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US unemployment falls to 48-year low in September

Unemployment fell to a 48-year-low of 3.7% last month from 3.9%, an unusually large drop, according to the Labour Department's closely-watched monthly jobs report.

In this file photo taken on 19 September 2018, a worker paints the White House in Washington, DC. The US jobless rate tumbled in September to its lowest level since December 1969, even as job creation slowed. Picture: AFP.

WASHINGTON - The US jobless rate tumbled in September to its lowest level since December 1969, even as job creation slowed, likely due in part to Hurricane Florence, the government reported Friday.

Unemployment fell to a 48-year-low of 3.7% last month from 3.9%, an unusually large drop, according to the Labour Department's closely-watched monthly jobs report.

Non-farm employers added just 134,000 net new positions, far weaker than analysts expected.

A month ahead of hard-fought congressional elections, the result was sure to delight US President Donald Trump, who has eagerly taken credit for America's extended run of good economic health but whose Republican party faces a possible rebuke from disenchanted voters in elections in November.

Hurricane Florence, the storm which made landfall along the mid-Atlantic US coast on 14 September, caused widespread disruption for homes and employers but it was not possible to determine the extent to which this might have depressed the September jobs numbers, officials said.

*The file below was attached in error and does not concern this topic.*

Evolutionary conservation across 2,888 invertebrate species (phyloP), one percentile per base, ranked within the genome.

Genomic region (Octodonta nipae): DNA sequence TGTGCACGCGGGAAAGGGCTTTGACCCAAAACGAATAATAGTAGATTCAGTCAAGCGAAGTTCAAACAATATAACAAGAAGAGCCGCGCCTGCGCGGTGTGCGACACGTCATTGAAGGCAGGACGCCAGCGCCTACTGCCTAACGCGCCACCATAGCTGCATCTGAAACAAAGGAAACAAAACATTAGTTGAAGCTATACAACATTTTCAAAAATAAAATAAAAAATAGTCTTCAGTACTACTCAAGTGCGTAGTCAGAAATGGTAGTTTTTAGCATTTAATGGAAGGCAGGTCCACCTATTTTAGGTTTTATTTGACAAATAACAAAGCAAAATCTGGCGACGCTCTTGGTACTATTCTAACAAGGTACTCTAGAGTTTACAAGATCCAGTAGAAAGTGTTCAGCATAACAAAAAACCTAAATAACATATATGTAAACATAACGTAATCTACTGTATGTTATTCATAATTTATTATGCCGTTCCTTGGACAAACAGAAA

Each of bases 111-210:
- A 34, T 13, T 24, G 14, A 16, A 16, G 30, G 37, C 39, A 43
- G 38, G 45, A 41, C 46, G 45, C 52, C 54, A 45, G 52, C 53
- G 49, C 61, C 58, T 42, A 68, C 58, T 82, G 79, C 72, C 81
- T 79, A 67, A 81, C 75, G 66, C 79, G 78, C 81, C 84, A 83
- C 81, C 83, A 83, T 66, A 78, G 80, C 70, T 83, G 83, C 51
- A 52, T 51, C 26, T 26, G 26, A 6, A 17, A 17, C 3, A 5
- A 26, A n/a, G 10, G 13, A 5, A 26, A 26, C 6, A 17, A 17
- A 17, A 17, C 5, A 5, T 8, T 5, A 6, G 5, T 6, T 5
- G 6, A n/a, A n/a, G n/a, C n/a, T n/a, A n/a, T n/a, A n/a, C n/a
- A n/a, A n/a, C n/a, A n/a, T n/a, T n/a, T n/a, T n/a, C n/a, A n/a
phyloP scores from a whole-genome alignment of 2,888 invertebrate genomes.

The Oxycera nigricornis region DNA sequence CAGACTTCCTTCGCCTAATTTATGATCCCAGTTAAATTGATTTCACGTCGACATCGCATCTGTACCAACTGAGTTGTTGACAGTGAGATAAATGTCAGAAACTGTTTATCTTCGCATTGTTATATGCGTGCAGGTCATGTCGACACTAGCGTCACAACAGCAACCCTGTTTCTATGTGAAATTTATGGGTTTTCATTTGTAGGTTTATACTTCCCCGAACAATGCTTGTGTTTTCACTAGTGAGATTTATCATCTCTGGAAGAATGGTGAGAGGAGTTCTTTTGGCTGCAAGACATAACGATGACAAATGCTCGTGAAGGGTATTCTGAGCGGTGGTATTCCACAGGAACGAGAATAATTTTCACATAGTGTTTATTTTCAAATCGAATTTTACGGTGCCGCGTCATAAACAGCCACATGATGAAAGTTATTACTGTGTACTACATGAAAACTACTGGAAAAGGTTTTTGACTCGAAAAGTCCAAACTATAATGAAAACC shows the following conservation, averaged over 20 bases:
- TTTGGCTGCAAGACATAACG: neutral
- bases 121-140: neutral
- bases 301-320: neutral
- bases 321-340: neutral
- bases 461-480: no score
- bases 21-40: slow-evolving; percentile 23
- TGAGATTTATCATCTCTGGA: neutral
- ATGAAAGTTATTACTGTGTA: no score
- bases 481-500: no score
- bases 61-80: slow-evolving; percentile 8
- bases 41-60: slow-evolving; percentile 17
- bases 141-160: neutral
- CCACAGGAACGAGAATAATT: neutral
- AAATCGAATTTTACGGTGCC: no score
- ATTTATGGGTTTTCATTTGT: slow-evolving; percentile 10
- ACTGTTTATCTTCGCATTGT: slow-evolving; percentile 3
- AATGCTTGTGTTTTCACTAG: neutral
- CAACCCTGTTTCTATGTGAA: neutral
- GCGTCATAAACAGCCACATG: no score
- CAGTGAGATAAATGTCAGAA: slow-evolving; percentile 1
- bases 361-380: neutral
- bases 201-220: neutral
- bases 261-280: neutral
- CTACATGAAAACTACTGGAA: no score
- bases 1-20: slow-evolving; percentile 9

But economists had expected job creation to slow to 184,000, even with the hurricane impact, from the 270,000 net new positions created in August, which was revised up from the original report.

Employees temporarily left unable to work during natural disasters can be left off the government's monthly jobs survey, especially part-time workers who receive no pay during the week of the survey, meaning figures can rebound in the month after a storm.

Meanwhile, the labour force participation rate held steady at 62.7%, while the number of unemployed people fell by 270,000 to six million, with the largest drop among adult women.

Worker pay edged up 0.3% for the month, and is 2.8% higher than the same month last year, a notch above inflation.

Job gains were noted in healthcare, up 26,000, transportation and warehousing, up 24,000, and construction, up 23,000.

But the banner result from August's jobs numbers was surely the record low jobless rate.

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